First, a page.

“If there’s one thing this race teaches you it’s that it doesn’t get any easier!” explained Mike Conway, anchorman for the #7 Toyota TS050 that topped the timing screens at the end of the Wednesday evening qualifying session. Thanks to a series of stoppages and yellow zone restrictions, drivers struggled to achieve sufficient rhythm and continuity.
Add in to the mix this year’s improvement in LMP2 performance and the perennial Le Mans issue of traffic, and there’s been a sizeable ‘to do’ list at the Toyota Gazoo Racing garages.
“Our results this year mean we’ve come here feeling very optimistic and certainly since the test we are as assured as we can be that we are heading in the right direction. After last year the team rallied quickly and we’ve come here with huge motivation. Our opposition though has gained a lot. Last night we felt the Porsches had got close to us and their sector times showed they’re there or thereabouts. Kamui was trying hard on Wednesday and, as a team, we’re in the best position to start tonight’s sessions, but we have so much to accomplish ahead of Saturday – and it’s all about Saturday.”
Team-mate and #8 Toyota pilot Sébastien Buemi agrees, “First we look at our speed, then we have to do the bigger piece of work on the set-up. Sure, we really want to be on pole, it’s great for the team and for Toyota, but it’s quite a small part of the picture. A 3:17 is perfectly possible for the P1’s this week, but we also have to use our time to prepare for the race.”
“Actually, I hate the qualifying sessions – you work so hard and can easily lose so much for the wrong reasons. All the P1’s lost a second last night in traffic and I’m really sure now we should be looking at separate qualifying sessions here at Le Mans. Last night I was waiting at the end of the pitlane trying to get out while there were cautions; you sit there with your tyres cooling off while other people are being recovered, a lot of which comes from speed differentials.”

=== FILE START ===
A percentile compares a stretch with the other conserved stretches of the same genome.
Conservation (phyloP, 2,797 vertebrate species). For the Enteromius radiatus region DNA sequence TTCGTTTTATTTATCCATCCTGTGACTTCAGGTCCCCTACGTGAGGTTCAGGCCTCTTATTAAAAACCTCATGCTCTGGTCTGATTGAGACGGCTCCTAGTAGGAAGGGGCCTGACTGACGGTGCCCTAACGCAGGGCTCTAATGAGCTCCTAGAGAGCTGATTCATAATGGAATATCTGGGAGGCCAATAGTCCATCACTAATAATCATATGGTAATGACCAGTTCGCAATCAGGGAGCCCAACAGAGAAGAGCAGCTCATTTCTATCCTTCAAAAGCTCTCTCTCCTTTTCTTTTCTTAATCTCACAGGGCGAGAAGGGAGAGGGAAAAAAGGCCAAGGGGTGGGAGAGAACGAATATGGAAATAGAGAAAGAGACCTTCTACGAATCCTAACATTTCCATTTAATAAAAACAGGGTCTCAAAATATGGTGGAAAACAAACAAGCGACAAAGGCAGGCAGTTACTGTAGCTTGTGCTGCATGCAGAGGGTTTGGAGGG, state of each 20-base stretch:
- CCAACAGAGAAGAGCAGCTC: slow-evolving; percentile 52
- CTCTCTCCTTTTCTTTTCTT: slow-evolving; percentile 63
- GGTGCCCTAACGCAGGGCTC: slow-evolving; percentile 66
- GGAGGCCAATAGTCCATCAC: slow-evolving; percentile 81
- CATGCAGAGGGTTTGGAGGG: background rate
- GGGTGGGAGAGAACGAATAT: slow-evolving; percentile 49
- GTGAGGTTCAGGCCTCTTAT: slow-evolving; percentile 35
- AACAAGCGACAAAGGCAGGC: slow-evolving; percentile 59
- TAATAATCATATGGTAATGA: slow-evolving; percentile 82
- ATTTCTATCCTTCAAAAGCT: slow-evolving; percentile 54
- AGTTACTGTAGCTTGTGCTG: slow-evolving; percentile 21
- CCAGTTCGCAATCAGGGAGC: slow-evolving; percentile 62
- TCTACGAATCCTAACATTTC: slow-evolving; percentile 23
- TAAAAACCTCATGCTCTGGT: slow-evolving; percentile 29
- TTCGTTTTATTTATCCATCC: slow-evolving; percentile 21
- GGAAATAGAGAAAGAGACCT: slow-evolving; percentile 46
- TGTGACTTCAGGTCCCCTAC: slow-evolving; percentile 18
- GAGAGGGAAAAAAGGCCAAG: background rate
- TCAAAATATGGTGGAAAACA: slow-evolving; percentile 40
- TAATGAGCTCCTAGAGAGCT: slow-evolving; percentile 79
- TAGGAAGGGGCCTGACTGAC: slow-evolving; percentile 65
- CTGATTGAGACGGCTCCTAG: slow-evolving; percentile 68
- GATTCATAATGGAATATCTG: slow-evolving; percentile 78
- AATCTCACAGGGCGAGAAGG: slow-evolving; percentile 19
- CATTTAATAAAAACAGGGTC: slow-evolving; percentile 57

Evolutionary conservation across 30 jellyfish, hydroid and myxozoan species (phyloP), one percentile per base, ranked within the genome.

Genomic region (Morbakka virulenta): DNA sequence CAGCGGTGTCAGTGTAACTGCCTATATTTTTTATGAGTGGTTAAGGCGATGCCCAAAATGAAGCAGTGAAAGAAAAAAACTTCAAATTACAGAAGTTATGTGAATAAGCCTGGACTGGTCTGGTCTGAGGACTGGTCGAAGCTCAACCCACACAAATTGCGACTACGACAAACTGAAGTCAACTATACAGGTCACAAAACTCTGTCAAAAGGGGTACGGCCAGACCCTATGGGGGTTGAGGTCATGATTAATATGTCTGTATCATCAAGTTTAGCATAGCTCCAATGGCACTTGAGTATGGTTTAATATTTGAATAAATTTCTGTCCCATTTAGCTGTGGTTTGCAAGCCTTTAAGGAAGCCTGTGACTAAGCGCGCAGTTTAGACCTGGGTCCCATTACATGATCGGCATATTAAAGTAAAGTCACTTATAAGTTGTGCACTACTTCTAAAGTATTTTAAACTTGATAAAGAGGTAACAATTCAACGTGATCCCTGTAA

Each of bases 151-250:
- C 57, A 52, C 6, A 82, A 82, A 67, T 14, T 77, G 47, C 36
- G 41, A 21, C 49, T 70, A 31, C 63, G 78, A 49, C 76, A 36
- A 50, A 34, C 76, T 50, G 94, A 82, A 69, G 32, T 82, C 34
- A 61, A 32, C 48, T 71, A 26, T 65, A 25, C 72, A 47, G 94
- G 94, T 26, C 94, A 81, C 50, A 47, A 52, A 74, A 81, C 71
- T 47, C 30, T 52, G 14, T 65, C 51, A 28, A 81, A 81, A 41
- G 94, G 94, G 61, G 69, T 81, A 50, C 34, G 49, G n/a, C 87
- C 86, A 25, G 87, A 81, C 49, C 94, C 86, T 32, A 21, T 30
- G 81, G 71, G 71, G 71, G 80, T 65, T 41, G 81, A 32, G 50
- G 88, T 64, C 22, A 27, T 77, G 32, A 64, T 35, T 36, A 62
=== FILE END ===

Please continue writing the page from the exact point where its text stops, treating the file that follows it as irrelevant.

“The LMP2 speed is good now, certainly in the corners they’re almost as quick as us with a good Pro driver aboard, so they’re not so easy to pass there. And the GT’s don’t like being passed on the straights because it compromises their lap … and when there have been incidents everyone’s put under pressure. Sure, it’s part of Le Mans, but we’re doing 270 kph in the Porsche Curves and they’re at about 190…!”
Conway continues that thread with a little more contrition; “LMP2 traffic in the night is a particular challenge. We’ve done 36-hour tests which are hard work, preparing you and getting you familiar with how the car performs, enabling you to know what to expect from the team in a given situation, and indeed what they need from you. But nothing prepares you for what actually happens in this race; nothing is as mentally draining. Second-guessing how a car will react to you is a constant challenge. If they hold station that’s great, but there’s two-way respect: they’re trying as hard and running their race too.”
Bring into play this week’s factor of temperatures – forecast into the mid-thirties Centigrade, particularly for Sunday afternoon, and the race preparation has to be viewed differently: “A lot depends on the temperature,”explains Conway. “If it goes above 32 degrees the whole scenario changes, particularly given the extended timescale. 80 minutes is the maximum we can do in the car anyway, but the last five hours of this race could be very tough.”
Buemi adds, “That’s a new regulation they’ve brought in. We can’t drive more than 80 minutes if the cockpit temperature gets above 32 degrees, and that can be problematic in itself – it’s a distraction to your concentration and rhythm and the more driver changes you have the more chance there is to lose time if things go wrong.”
“Then there’s the tyres,” adds Conway. “We’re not suffering too badly with tyre degradation, but we have three compounds to play with and it’s important we get that right and completely understand what we can expect at the different stages of the race. Heat affects the tyres more than anything else, but if the car’s a handful it obviously makes a driver’s life more difficult too.”
“Understanding how the options may suit the conditions is a more valuable use of these sessions,” concludes Buemi, but as Conway offers with a smile, “That said, Komui could still be going for it..!”
Tonight we shall find out, as the cars begin the final sessions of qualifying for this year’s 24 Hours.